Bright & Brief
The Associated Press, January 31, 1984.
Name the two pigs and the man who slaughtered them in 1942 on the grounds of the Wimbledon Tennis Club, then being used as a military base by the British.
That was the kind of question tossed out over the weekend at the 19th annual Midwest Trivia Contest at Lawrence University, a 50-hour marathon devoted to useless information.
"Jenny, Joey and Mr. Higgins," of course. Kim and Mark Koepke, who have visited Wimbledon, called it in to win 100 points and finish third.
Once a year, thousands of students, alumni and residents of Appleton and surrounding communities gather for the contest sponsored by the campus radio station.
The competition at Lawrence, a liberal arts school of about 1,150 students, is sponsored by WLFM, the campus radio station. Questions, usually assigned point values of 5 to 25, are read over the air.
Teams, ensconced in headquarters around the city and campus with newspaper clippings, encyclopedias, other reference books and card indexes, have tup to five minutes to phone in their answers to the station.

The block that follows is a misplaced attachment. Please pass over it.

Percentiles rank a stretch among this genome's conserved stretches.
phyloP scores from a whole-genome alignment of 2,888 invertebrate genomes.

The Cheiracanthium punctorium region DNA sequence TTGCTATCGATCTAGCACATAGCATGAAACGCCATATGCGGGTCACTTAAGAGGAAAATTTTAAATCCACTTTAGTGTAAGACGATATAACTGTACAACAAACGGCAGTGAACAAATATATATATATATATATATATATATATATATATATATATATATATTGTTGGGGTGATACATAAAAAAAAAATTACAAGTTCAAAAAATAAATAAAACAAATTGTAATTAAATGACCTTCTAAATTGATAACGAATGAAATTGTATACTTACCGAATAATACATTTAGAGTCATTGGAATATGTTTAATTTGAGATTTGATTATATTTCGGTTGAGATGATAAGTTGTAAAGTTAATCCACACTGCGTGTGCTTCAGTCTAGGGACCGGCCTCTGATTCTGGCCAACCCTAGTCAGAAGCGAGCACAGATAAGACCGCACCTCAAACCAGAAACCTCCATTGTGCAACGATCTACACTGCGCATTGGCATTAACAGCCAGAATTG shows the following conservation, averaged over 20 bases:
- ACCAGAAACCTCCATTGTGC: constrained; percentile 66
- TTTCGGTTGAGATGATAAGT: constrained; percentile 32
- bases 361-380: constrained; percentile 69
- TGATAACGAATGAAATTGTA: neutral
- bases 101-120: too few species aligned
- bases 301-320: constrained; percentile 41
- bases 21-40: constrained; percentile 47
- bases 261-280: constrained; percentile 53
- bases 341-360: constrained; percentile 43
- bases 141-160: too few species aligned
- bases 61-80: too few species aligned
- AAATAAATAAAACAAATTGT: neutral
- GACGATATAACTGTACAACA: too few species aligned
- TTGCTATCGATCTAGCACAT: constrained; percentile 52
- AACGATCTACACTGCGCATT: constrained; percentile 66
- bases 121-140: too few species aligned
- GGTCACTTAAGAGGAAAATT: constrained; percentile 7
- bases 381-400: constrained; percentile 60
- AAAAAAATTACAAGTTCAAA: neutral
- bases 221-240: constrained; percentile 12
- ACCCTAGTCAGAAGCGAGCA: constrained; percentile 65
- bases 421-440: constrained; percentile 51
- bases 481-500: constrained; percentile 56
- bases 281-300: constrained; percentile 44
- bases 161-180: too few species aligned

The best teams, according to trivia grandmaster Kurt Schwarzkopf, a senior majoring in political science and German, are those that have enough members (20 to 50) to work in shifts and are most proficient at rapidly combing reference materials.
Teams come back year after year, but usually change their names. Some names from past and present include: Infomaniacs, Ignorance is Strength and Drunk Drivers Against Mothers.
This year's top team was AFL, a group of students, former students and staff members of the Fox Valley Center of the University of Wisconsin.
Team member Stephen Weis, a psychology student at the center, attributes the team's victory to "about six people on our team with photographic memories."